Mohammad Asif tells Saj Sadiq why bowlers should study Mohammad Abbas and how the in-form seamer can force his way into Pakistan’s ODI side, plus looks at the travails of Australia and Mohammad Amir…
All the talk before the two-Test series between Pakistan and Australia in the UAE had been of spin being the deciding factor with all eyes on Yasir Shah and Nathan Lyon.
However, when the series ended in an emphatic Pakistan victory in Abu Dhabi, Pakistan seamer Mohammad Abbas was named Player of the Series with 17 wickets to his name.
Not only did he shock the Australian batsmen with his medium-pace artistry, lethal accuracy, nagging length and swing bowling, he also confounded his critics who considered him nothing more than a player who could only succeed in bowler-friendly conditions.
One man who understands the value of Abbas’ style of bowling is Pakistan’s Mohammad Asif, who was delighted when Abbas mentioned him as a role model.
“I was a little taken aback but felt honoured when Abbas mentioned me as an influence on his bowling when he could have easily mentioned the likes of the legendary Wasim Akram,” said Asif.
“What I am really pleased with, though, is the fact that Abbas has been taking my advice ever since the days he played alongside me in first-class cricket for Khan Research Laboratories.
“I am happy that he continues to be a hard-working bowler and is also making good use of what he learnt from me and taken on board the advice I gave him.”
Some might consider it hype but what Abbas has achieve since his Test debut against the Windies is phenomenal. That said, Asif feels Abbas will need to improve on certain aspects of his bowling.
“There is no doubt that Abbas did well in the UAE where he bowled wicket-to-wicket and did not give time to the batsmen to adjust. This was probably the reason they could not play him that well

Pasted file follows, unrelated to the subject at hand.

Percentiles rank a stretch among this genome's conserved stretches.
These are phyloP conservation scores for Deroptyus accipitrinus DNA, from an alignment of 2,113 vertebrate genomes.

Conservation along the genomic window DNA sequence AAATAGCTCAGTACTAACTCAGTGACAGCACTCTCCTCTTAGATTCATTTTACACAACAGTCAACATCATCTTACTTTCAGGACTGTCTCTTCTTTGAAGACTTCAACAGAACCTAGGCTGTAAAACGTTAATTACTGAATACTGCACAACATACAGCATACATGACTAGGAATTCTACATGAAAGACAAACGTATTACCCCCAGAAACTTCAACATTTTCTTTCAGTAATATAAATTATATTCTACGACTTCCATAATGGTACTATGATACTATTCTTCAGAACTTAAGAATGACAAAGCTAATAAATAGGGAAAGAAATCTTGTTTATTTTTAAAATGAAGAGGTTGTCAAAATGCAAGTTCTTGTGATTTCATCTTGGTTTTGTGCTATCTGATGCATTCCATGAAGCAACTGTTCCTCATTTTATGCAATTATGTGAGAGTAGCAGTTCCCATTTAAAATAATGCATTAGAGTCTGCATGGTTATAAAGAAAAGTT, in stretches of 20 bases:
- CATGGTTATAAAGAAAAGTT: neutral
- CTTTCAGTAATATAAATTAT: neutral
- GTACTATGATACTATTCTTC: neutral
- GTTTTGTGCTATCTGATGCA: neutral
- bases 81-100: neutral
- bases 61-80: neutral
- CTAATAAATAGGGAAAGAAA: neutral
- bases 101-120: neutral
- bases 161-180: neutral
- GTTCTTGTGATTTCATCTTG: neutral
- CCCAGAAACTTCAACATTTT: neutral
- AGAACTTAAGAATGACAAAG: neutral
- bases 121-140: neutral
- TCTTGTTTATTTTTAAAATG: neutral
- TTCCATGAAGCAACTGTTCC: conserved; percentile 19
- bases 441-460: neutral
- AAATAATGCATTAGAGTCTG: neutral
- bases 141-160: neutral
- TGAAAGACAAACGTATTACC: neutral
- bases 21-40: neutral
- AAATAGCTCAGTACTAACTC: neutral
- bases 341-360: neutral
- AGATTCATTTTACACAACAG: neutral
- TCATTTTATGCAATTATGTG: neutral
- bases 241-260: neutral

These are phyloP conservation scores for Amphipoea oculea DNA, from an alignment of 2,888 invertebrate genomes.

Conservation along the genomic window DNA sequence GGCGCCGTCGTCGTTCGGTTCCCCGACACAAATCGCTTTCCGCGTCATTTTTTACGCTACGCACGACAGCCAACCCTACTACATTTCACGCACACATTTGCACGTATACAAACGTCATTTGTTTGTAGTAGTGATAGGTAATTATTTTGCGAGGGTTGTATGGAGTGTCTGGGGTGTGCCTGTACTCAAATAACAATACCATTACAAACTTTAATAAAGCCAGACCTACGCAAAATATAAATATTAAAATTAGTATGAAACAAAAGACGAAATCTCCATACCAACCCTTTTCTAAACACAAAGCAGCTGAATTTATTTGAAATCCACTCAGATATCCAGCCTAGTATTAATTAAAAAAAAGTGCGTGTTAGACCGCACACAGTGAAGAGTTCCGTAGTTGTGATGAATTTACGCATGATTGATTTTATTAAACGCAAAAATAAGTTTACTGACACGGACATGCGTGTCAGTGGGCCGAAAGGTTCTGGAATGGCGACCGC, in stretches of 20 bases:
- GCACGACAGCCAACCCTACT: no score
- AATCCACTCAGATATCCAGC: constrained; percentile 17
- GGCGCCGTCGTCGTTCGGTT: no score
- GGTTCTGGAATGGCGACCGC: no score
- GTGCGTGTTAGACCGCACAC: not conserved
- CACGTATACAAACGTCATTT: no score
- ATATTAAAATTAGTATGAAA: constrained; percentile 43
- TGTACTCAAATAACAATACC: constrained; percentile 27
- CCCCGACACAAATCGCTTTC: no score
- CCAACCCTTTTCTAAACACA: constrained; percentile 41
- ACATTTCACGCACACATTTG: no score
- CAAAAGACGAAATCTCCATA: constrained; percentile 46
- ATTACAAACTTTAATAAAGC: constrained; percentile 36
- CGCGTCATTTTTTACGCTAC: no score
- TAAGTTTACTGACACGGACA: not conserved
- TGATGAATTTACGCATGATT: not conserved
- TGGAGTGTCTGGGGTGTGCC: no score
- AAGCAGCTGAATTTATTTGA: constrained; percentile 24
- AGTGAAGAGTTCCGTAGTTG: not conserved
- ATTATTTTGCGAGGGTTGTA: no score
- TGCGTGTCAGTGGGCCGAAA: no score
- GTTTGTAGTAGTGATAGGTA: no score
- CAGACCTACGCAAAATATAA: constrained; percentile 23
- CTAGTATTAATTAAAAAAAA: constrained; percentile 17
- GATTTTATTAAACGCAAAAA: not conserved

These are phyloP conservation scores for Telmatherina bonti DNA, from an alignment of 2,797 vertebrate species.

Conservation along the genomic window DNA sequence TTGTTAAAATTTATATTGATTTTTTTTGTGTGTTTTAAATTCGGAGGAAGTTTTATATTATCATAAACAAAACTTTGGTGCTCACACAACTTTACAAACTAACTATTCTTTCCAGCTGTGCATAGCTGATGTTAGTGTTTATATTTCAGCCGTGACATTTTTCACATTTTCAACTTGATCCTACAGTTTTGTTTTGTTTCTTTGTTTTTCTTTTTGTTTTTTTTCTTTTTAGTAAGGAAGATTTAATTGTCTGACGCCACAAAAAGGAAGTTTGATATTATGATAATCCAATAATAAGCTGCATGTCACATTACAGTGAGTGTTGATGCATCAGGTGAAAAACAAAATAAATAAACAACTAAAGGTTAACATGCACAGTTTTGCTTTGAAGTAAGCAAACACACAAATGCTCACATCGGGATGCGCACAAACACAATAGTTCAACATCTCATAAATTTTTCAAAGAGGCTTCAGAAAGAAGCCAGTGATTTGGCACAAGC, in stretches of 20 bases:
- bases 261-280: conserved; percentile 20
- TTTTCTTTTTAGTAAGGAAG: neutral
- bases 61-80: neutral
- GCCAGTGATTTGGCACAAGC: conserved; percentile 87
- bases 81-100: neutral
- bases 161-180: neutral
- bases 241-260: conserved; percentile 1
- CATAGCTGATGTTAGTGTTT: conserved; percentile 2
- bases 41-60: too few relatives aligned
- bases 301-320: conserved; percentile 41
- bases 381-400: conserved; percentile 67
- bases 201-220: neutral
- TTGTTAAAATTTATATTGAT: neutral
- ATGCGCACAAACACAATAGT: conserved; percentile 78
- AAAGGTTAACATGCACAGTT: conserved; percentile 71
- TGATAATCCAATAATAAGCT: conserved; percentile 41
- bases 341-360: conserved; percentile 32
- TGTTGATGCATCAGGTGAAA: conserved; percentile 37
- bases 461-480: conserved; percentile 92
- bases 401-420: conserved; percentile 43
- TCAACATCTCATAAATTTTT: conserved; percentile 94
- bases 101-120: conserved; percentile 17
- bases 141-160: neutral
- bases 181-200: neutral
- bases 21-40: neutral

“However, at the moment, he is relying mainly on inswing and he will need to also add outswing into his arsenal as I did not see much evidence of that in the Test series against Australia.
“But he is a good learner and is always asking me for advice on improvements to his bowling and I will be speaking to him again soon about what else he can do to become an even better bowler.
“This is important because if you aren’t a quick learner then you can find yourself out of the national side very quickly if you don’t have the ability to adjust to different conditions.”
“Right now he has had a few good series but what I would really like him to do is to repeat similar performances against New Zealand and South Africa and inclusion in Pakistan’s ODI team would also be a good idea.
“He cannot rest on his laurels and he needs to constantly work on increasing his skill levels to remain at the top.
“If he does wish to be considered for all three formats of the game, then his fitness levels need to be top notch. I would love to work with him to improve his skills and especially on improving his outswing.”
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For Pakistan, the days of Shoaib Akhtar hurtling down 150kmph thunderbolts are long gone, with very few bowlers able to come near the express pace he possessed. Asif, though, says the intelligence behind each delivery is what sets class bowlers apart.
“There haven’t been too many express fast bowlers like Shoaib who have been quick, skilful and intelligent. He knew how to scare the batsman and how to use the new and old balls to good effect, but he was also very clever and that is something that I feel is lacking with some modern-day bowlers.
“We now have some bowlers who are just satisfied at seeing the batsmen ducking and satisfied and the wicketkeeper taking the ball at head height. I suggest they watch Abbas and learn from the line and length he bowls.